The mission of Save the Redwoods League is to protect and restore redwood forests and connect people with their peace and beauty so these wonders of the natural world flourish.
Save the Redwoods League is a nonprofit organization whose mission is to protect and restore California redwoods and connect people to the peace and beauty of redwood forests. The League protects redwoods by purchasing redwood forests and the surrounding land needed to nurture them. We restore redwood forests by innovating science and technology that can improve stewardship and accelerate forest regeneration. And by protecting more than 200,000 acres and helping to create 66 redwood parks and reserves, the League builds connections among people and the redwood forests. The League’s work is grounded in the principles of conservation biology, research and improving our collective understanding and appreciation of the redwoods.
Save the Redwoods League was founded after a life-changing road trip. In 1917, urged by the then National Parks director Stephen Mather, three prominent conservationists drove north on California’s newly constructed Redwood Highway to investigate the status of the tallest trees on Earth. What John C. Merriam, Madison Grant and Fairfield Osborn found was both inspiring and appalling. The beauty and tranquility of the primeval redwood forest filled them with awe, but the accelerating rate of its destruction horrified them.
From the Eel River drainage north through Humboldt and Del Norte Counties, they found vast tracts of virgin redwoods—some of which exceeded 300 feet tall—being felled to make vineyard stakes, shingles and railroad ties. Worse still, the Mendocino County coast, had been reduced to a smoldering slash, where the great trees once stood. The redwood forest, the three men agreed, would have no future unless “people of good will acted”. They thus committed to protecting the coast redwood and giant sequoia forests by purchasing multiple ancient groves and establishing a state or national park to protect them. The next year, in the spring of 1918, the three friends and allied conservationists channeled their sense of urgency and organized the League to ensure the permanent survival of the ancient redwoods.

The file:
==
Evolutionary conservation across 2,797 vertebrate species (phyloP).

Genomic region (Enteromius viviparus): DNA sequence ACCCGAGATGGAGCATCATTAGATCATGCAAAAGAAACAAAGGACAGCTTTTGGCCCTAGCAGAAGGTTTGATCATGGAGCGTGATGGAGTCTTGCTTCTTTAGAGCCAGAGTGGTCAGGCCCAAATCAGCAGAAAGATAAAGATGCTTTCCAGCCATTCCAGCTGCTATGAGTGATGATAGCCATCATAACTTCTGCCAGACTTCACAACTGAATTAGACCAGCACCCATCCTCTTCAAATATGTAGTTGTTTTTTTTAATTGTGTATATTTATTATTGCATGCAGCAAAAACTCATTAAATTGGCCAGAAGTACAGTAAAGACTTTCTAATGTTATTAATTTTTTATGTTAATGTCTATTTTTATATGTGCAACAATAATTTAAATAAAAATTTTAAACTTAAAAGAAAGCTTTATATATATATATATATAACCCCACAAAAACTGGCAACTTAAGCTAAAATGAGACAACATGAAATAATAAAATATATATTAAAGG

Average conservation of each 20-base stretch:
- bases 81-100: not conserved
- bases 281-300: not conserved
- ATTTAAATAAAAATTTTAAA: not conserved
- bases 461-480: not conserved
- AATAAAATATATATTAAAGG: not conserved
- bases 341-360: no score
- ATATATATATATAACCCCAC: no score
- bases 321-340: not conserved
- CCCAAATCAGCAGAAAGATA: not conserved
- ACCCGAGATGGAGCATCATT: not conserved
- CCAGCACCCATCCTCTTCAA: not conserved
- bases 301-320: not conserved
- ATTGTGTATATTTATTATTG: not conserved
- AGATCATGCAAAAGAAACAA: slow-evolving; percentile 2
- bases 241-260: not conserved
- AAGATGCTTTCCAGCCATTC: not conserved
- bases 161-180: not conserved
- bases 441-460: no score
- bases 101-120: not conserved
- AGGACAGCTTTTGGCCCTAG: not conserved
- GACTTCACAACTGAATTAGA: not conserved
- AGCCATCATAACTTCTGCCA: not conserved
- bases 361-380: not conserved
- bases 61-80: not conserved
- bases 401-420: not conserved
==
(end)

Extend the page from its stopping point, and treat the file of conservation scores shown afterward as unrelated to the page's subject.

Bolstered by donations totaling $100, the three prominent conservationists established Save the Redwoods League in 1918. In the following year, inspired by a visit from League leadership, the Women’s Save-the-Redwoods League of Humboldt County was formed. They were later joined by the California Federation of Women’s Clubs and other groups committed to protecting coast redwoods in northern California. In 1920, the League incorporated as a California nonprofit organization, and the first memorial grove was established on the South Fork Eel River in 1921. Richardson Grove was established in Southern Humboldt County in 1922, and the first acquisitions for Del Norte Coast Redwood Park were made in 1924.
The League was a leader in establishing the California State Parks Committee in 1925; in 1927, the committee successfully lobbied for legislation that unified the various state park commissions into a single entity and provided for a survey of potential state park sites. The following year, the committee campaigned for approval of a $6 million bond to fund the acquisition of park land. California voters approved the measure by nearly a three-to-one margin.
Multiple redwood preserves were established through the subsequent decades, and in 1968 Congress authorized the creation of Redwood National Park, due in no small part to the ongoing advocacy and activism of the League, its members and volunteers. The League continued with its acquisition and preservation work through the early 21st Century, collaborating with local, state and federal agencies and private landowners to protect existing old-growth stands forever.
During its first hundred years, the League saved more than 200,000 acres of redwood forest and helped establish more than 66 redwood parks and preserves, protecting most of the old-growth redwoods that remain on Earth. Learn more about the history of redwood conservation and important League milestones with the interactive timeline.